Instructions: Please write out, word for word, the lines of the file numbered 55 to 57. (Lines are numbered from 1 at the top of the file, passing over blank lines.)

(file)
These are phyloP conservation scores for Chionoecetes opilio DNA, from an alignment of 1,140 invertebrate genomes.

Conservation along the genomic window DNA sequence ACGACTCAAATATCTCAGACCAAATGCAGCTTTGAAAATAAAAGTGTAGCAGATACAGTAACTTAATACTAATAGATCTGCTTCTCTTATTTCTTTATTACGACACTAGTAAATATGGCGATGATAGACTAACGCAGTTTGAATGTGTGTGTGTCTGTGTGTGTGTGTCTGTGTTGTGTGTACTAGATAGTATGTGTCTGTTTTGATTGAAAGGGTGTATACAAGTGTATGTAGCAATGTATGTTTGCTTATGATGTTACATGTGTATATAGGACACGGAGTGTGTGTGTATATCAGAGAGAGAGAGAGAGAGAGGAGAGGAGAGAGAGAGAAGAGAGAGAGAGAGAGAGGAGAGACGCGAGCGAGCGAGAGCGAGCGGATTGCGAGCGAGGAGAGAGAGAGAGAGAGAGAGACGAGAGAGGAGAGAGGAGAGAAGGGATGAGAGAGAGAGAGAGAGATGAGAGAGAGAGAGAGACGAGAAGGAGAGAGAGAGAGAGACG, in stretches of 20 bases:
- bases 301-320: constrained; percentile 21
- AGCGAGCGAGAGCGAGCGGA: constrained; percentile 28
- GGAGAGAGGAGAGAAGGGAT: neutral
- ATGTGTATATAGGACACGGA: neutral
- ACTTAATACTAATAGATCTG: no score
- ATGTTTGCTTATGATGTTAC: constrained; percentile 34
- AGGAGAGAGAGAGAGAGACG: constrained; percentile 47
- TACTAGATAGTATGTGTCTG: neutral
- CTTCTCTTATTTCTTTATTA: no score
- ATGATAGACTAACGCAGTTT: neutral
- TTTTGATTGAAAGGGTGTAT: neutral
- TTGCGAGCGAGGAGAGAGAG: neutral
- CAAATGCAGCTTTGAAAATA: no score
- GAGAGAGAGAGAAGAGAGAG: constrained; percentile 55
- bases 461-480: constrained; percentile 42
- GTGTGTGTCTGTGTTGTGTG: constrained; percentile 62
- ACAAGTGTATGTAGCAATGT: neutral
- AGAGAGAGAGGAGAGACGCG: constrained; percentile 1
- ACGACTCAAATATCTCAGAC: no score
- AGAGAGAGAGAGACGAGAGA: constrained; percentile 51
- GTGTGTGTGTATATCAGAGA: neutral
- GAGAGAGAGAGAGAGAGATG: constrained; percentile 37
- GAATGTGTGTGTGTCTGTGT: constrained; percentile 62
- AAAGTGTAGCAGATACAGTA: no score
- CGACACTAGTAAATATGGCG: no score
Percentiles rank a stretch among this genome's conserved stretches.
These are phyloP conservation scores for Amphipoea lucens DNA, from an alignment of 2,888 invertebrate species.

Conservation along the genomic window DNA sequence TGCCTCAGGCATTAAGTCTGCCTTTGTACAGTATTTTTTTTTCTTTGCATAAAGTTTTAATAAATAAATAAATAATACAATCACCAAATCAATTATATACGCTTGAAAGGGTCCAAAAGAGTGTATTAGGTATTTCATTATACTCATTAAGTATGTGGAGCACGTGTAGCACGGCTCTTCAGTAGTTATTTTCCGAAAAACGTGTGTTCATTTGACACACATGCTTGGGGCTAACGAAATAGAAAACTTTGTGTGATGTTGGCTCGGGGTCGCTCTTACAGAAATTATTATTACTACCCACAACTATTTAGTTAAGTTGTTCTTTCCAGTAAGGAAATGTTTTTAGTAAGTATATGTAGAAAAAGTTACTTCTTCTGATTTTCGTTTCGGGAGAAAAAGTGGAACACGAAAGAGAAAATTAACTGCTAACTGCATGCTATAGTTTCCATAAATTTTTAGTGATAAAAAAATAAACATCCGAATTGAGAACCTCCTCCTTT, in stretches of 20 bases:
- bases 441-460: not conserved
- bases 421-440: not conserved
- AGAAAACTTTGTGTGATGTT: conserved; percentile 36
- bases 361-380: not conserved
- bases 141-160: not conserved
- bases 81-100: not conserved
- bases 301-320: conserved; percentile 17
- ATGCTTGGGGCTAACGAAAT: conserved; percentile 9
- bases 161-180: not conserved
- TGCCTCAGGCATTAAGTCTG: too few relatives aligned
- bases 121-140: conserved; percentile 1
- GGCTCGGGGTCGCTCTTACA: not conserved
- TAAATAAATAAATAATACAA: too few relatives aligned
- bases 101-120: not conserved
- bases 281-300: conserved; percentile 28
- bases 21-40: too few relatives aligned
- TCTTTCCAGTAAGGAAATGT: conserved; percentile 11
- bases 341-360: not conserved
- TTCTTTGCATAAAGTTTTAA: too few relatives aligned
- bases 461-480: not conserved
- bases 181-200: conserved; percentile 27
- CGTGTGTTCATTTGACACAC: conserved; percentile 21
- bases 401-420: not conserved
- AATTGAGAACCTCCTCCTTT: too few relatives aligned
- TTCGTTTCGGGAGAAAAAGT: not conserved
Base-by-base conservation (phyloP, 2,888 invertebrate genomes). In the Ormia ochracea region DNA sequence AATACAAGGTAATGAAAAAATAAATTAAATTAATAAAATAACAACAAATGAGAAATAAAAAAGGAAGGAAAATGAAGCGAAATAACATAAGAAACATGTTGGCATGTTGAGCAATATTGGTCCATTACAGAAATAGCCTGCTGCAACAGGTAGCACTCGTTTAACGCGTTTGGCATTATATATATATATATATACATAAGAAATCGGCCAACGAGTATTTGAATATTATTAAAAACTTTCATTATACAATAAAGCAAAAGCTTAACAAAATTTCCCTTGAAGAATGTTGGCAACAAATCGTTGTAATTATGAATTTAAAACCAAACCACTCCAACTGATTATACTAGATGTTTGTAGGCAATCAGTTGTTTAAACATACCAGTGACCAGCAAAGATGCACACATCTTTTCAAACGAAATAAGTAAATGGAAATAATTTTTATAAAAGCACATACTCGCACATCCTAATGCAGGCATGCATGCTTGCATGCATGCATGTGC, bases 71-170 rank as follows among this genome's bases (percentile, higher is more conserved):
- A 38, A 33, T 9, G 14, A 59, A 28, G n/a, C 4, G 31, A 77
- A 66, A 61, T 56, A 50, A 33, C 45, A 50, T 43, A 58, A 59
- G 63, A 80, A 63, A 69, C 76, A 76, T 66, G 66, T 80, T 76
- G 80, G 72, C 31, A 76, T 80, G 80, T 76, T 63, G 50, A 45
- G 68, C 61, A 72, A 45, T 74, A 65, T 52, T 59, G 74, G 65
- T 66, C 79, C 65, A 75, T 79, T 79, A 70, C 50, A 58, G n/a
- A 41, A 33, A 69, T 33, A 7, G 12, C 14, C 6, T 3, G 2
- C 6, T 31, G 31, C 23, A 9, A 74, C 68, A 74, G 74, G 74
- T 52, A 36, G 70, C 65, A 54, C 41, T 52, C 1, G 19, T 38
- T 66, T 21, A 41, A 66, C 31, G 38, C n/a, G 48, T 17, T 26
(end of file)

- TTCGTTTCGGGAGAAAAAGT: not conserved
Base-by-base conservation (phyloP, 2,888 invertebrate genomes). In the Ormia ochracea region DNA sequence AATACAAGGTAATGAAAAAATAAATTAAATTAATAAAATAACAACAAATGAGAAATAAAAAAGGAAGGAAAATGAAGCGAAATAACATAAGAAACATGTTGGCATGTTGAGCAATATTGGTCCATTACAGAAATAGCCTGCTGCAACAGGTAGCACTCGTTTAACGCGTTTGGCATTATATATATATATATATACATAAGAAATCGGCCAACGAGTATTTGAATATTATTAAAAACTTTCATTATACAATAAAGCAAAAGCTTAACAAAATTTCCCTTGAAGAATGTTGGCAACAAATCGTTGTAATTATGAATTTAAAACCAAACCACTCCAACTGATTATACTAGATGTTTGTAGGCAATCAGTTGTTTAAACATACCAGTGACCAGCAAAGATGCACACATCTTTTCAAACGAAATAAGTAAATGGAAATAATTTTTATAAAAGCACATACTCGCACATCCTAATGCAGGCATGCATGCTTGCATGCATGCATGTGC, bases 71-170 rank as follows among this genome's bases (percentile, higher is more conserved):
- A 38, A 33, T 9, G 14, A 59, A 28, G n/a, C 4, G 31, A 77